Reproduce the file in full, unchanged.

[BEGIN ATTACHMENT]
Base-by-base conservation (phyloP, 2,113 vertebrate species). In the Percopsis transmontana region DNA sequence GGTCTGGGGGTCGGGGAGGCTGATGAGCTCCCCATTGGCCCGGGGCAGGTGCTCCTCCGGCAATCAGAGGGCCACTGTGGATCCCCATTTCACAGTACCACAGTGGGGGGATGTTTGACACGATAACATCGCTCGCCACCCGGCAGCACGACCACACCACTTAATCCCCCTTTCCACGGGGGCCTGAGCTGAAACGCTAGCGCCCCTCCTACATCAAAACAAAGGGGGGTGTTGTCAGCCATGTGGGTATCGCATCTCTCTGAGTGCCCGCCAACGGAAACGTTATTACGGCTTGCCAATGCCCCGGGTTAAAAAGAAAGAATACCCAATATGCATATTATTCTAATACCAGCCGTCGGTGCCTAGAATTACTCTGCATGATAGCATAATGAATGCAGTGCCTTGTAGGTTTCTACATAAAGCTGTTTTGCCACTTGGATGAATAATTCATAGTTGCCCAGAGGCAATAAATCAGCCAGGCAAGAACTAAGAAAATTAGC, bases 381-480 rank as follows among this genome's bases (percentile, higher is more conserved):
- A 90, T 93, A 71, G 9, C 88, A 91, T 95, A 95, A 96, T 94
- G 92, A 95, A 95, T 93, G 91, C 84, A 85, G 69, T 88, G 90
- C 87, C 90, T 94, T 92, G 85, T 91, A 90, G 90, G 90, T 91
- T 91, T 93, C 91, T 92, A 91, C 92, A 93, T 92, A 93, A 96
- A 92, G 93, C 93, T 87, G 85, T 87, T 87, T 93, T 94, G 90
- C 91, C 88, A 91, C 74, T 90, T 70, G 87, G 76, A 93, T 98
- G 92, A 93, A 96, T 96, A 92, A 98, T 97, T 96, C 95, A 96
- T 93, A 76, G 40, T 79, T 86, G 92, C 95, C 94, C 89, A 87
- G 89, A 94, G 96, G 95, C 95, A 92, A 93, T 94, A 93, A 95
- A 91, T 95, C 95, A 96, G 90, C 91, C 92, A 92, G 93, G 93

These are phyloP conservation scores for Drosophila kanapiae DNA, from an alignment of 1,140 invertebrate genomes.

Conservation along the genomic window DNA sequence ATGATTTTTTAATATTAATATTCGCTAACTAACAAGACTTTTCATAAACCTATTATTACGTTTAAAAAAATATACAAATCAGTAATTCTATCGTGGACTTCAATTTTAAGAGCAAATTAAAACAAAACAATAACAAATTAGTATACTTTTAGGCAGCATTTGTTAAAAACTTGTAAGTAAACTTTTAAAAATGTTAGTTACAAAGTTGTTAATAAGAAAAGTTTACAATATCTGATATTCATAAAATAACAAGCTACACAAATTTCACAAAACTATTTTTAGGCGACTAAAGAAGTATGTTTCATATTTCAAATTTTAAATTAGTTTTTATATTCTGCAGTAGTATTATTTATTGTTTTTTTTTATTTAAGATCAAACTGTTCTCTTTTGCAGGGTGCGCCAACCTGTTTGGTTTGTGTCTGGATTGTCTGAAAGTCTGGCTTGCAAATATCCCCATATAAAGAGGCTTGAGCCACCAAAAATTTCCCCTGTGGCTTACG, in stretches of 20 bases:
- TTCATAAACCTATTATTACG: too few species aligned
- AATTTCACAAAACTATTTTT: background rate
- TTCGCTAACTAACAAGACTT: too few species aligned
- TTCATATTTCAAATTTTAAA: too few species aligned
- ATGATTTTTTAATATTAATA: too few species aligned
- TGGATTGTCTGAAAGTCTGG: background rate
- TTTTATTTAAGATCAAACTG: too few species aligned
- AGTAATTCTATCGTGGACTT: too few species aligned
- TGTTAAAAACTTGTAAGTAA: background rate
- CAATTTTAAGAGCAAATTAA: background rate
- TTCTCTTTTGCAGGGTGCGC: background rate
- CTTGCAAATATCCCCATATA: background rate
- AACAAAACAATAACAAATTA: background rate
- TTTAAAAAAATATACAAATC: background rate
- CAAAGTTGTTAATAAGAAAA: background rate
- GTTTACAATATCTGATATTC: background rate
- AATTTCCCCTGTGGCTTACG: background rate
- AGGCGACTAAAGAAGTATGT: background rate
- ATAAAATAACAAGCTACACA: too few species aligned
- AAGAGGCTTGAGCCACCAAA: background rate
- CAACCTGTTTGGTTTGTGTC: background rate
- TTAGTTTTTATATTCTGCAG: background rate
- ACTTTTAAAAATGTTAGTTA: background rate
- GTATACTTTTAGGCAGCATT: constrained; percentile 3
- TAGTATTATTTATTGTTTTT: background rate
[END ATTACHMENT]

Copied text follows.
Base-by-base conservation (phyloP, 2,113 vertebrate species). In the Percopsis transmontana region DNA sequence GGTCTGGGGGTCGGGGAGGCTGATGAGCTCCCCATTGGCCCGGGGCAGGTGCTCCTCCGGCAATCAGAGGGCCACTGTGGATCCCCATTTCACAGTACCACAGTGGGGGGATGTTTGACACGATAACATCGCTCGCCACCCGGCAGCACGACCACACCACTTAATCCCCCTTTCCACGGGGGCCTGAGCTGAAACGCTAGCGCCCCTCCTACATCAAAACAAAGGGGGGTGTTGTCAGCCATGTGGGTATCGCATCTCTCTGAGTGCCCGCCAACGGAAACGTTATTACGGCTTGCCAATGCCCCGGGTTAAAAAGAAAGAATACCCAATATGCATATTATTCTAATACCAGCCGTCGGTGCCTAGAATTACTCTGCATGATAGCATAATGAATGCAGTGCCTTGTAGGTTTCTACATAAAGCTGTTTTGCCACTTGGATGAATAATTCATAGTTGCCCAGAGGCAATAAATCAGCCAGGCAAGAACTAAGAAAATTAGC, bases 381-480 rank as follows among this genome's bases (percentile, higher is more conserved):
- A 90, T 93, A 71, G 9, C 88, A 91, T 95, A 95, A 96, T 94
- G 92, A 95, A 95, T 93, G 91, C 84, A 85, G 69, T 88, G 90
- C 87, C 90, T 94, T 92, G 85, T 91, A 90, G 90, G 90, T 91
- T 91, T 93, C 91, T 92, A 91, C 92, A 93, T 92, A 93, A 96
- A 92, G 93, C 93, T 87, G 85, T 87, T 87, T 93, T 94, G 90
- C 91, C 88, A 91, C 74, T 90, T 70, G 87, G 76, A 93, T 98
- G 92, A 93, A 96, T 96, A 92, A 98, T 97, T 96, C 95, A 96
- T 93, A 76, G 40, T 79, T 86, G 92, C 95, C 94, C 89, A 87
- G 89, A 94, G 96, G 95, C 95, A 92, A 93, T 94, A 93, A 95
- A 91, T 95, C 95, A 96, G 90, C 91, C 92, A 92, G 93, G 93

These are phyloP conservation scores for Drosophila kanapiae DNA, from an alignment of 1,140 invertebrate genomes.

Conservation along the genomic window DNA sequence ATGATTTTTTAATATTAATATTCGCTAACTAACAAGACTTTTCATAAACCTATTATTACGTTTAAAAAAATATACAAATCAGTAATTCTATCGTGGACTTCAATTTTAAGAGCAAATTAAAACAAAACAATAACAAATTAGTATACTTTTAGGCAGCATTTGTTAAAAACTTGTAAGTAAACTTTTAAAAATGTTAGTTACAAAGTTGTTAATAAGAAAAGTTTACAATATCTGATATTCATAAAATAACAAGCTACACAAATTTCACAAAACTATTTTTAGGCGACTAAAGAAGTATGTTTCATATTTCAAATTTTAAATTAGTTTTTATATTCTGCAGTAGTATTATTTATTGTTTTTTTTTATTTAAGATCAAACTGTTCTCTTTTGCAGGGTGCGCCAACCTGTTTGGTTTGTGTCTGGATTGTCTGAAAGTCTGGCTTGCAAATATCCCCATATAAAGAGGCTTGAGCCACCAAAAATTTCCCCTGTGGCTTACG, in stretches of 20 bases:
- TTCATAAACCTATTATTACG: too few species aligned
- AATTTCACAAAACTATTTTT: background rate
- TTCGCTAACTAACAAGACTT: too few species aligned
- TTCATATTTCAAATTTTAAA: too few species aligned
- ATGATTTTTTAATATTAATA: too few species aligned
- TGGATTGTCTGAAAGTCTGG: background rate
- TTTTATTTAAGATCAAACTG: too few species aligned
- AGTAATTCTATCGTGGACTT: too few species aligned
- TGTTAAAAACTTGTAAGTAA: background rate
- CAATTTTAAGAGCAAATTAA: background rate
- TTCTCTTTTGCAGGGTGCGC: background rate
- CTTGCAAATATCCCCATATA: background rate
- AACAAAACAATAACAAATTA: background rate
- TTTAAAAAAATATACAAATC: background rate
- CAAAGTTGTTAATAAGAAAA: background rate
- GTTTACAATATCTGATATTC: background rate
- AATTTCCCCTGTGGCTTACG: background rate
- AGGCGACTAAAGAAGTATGT: background rate
- ATAAAATAACAAGCTACACA: too few species aligned
- AAGAGGCTTGAGCCACCAAA: background rate
- CAACCTGTTTGGTTTGTGTC: background rate
- TTAGTTTTTATATTCTGCAG: background rate
- ACTTTTAAAAATGTTAGTTA: background rate
- GTATACTTTTAGGCAGCATT: constrained; percentile 3
- TAGTATTATTTATTGTTTTT: background rate